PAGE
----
Page 52

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Page 52
Source
Colorado River problem
Is Part Of
http://digital.library.unlv.edu/u?/dig,8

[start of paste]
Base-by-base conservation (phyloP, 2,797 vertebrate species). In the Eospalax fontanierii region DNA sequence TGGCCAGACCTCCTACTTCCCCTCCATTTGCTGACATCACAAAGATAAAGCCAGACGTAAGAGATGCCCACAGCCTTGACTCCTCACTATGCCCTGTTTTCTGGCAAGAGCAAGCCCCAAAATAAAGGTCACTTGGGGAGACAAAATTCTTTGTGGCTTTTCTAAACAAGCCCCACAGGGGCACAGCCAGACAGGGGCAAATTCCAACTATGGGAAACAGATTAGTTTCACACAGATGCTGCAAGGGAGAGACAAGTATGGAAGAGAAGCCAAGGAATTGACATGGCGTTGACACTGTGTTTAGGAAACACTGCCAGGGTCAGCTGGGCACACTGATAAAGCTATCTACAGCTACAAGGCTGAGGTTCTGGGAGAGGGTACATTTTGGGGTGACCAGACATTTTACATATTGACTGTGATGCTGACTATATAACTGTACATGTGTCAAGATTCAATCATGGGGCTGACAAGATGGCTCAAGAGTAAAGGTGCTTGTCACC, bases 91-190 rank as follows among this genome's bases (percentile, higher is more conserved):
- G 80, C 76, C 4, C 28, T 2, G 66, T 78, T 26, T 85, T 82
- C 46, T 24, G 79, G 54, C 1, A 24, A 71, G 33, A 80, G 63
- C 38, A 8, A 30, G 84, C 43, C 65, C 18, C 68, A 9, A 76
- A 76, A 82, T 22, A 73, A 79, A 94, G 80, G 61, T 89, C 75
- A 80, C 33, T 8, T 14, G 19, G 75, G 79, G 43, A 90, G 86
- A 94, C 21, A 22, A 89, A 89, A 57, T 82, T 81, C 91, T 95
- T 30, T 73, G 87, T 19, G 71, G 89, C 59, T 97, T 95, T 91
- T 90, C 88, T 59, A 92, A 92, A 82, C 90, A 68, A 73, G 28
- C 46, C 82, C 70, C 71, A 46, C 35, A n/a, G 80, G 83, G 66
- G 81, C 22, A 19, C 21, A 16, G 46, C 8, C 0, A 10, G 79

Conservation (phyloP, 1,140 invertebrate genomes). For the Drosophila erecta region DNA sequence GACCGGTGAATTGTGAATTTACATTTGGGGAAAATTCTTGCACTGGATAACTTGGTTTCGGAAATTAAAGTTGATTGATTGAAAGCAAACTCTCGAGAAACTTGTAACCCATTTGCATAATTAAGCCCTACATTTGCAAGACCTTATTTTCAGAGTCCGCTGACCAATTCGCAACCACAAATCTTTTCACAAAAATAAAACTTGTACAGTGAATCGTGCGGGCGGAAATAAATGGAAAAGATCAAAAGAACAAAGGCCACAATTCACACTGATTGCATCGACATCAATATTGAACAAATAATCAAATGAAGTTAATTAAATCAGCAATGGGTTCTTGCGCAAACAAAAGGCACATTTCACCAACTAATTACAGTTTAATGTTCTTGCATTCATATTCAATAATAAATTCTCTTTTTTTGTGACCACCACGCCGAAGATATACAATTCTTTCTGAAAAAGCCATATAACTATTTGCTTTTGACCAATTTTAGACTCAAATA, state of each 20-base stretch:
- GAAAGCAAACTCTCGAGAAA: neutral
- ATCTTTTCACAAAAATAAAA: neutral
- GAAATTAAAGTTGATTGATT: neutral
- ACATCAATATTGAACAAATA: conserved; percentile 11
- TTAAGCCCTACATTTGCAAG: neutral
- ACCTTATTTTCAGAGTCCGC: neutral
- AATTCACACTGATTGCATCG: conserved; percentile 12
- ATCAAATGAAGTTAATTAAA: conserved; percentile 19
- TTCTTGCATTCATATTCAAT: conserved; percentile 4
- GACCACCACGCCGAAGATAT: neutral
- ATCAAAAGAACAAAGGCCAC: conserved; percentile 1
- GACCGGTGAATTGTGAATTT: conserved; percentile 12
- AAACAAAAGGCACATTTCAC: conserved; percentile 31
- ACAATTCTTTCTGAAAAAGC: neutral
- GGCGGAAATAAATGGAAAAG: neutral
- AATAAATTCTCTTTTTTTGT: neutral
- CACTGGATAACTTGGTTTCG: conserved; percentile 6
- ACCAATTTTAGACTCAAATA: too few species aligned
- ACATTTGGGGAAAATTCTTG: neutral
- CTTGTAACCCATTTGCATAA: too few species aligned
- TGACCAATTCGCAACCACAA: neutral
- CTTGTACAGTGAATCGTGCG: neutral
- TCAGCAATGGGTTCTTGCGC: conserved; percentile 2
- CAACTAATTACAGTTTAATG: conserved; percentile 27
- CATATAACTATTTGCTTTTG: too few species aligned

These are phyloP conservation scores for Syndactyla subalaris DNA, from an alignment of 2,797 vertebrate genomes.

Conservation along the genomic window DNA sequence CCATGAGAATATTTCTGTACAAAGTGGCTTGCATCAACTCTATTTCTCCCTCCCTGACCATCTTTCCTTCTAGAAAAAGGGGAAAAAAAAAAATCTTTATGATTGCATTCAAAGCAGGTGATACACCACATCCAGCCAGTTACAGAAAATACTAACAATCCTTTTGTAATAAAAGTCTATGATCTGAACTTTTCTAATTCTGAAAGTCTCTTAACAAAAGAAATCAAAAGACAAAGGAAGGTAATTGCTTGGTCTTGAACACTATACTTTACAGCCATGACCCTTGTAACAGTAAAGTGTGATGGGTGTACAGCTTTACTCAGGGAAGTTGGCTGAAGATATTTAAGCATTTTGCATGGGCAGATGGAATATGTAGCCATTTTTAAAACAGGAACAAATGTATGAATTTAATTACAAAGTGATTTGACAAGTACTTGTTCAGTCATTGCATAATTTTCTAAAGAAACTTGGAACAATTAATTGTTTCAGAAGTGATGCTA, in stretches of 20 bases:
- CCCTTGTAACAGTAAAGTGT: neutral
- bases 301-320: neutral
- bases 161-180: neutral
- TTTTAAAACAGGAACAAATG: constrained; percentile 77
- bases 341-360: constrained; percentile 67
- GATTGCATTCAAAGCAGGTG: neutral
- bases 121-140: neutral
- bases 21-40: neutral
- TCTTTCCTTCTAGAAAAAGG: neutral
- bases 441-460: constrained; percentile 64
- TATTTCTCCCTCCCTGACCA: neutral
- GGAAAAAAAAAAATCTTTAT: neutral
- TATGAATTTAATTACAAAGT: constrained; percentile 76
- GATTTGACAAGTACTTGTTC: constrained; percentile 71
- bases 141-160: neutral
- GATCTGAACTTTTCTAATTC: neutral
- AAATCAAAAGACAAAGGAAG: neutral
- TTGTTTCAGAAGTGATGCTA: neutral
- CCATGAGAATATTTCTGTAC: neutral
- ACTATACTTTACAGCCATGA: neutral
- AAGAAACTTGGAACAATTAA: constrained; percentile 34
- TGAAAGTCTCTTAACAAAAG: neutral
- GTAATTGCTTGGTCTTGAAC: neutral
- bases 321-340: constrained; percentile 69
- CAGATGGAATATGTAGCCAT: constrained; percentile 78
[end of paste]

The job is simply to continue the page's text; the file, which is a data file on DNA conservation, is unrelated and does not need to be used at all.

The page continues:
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ALLISON ON THE COLORADO RIVER PROBLEM 357 of the western slope of the Valley. The fills required crossing the western section of the Valley to attain the altitudes necessary on the western slope, would be as high as 15 ft. above the natural ground. This section of the country is already menaced by ground-water due to seepage from the local canals and if the All-American Canal were carried across this same territory, at such an extraordinary height, this section would be ruined from ground-water. A considerable area of land west of the present West Side Main would be left in its present condition permanently, on account of the low elevation of the All-American Canal. Fig. 16. [CROSS SECTION OF CUT THROUGH SAND RIDGES SHOWING PROBABLE CHANGE IN SECTION AT END OF ONE YEAR] Assuming the All-American Canal to be built, the next consideration concerns its future maintenance. The very fact that the stream is in a cut 50 ft. below the floor of the mesa itself, with crowning sand-hills of heights ranging to 100 ft. above the floor, makes it absolutely certain that the cut itself will receive and hold the entire volume of sand drifted to it by each storm. Where the sand-drift passes across the country without interruption, ofttimes a pass through the sand-hills, such as the Government Pass in which part of the canal is located, can remain fairly open; but where the passage is deliberately interrupted by a cut having a flowing stream at its bottom, then all the sands must necessarily enter and remain in this excavation. Here, again, Imperial Valley must depend on its present canal system through Mexico if interruptions in the delivery of water are to be avoided— interruptions that unquestionably will be fatal on account of the huge quantity of drift involved. The borings taken along the route of the proposed canal indicate porous strata in the canal prism. Especially with the Boulder Canyon Dam built and with some relief from the silt thrown into the canals as at present, this prism cannot possibly seal itself. The water losses from seepage, as estimated from the losses occurring in the present East High Line Canal through similar sections of material, will amount to 27%, unless the canal is lined with concrete. This loss is prohibitive not only because of the interference in regulating the supply to the land about 150 miles distant, but more particularly because the very water lost to the All-American Canal will mean the ruination, from saturation, of all the low-lying lands along the section of the country through which it passes. As an alternative, lining the canal with concrete or tunneling the sand-hills is impractical, principally because the section must be constructed for the maximum irrigation requirement immediately, as it will be difficult to

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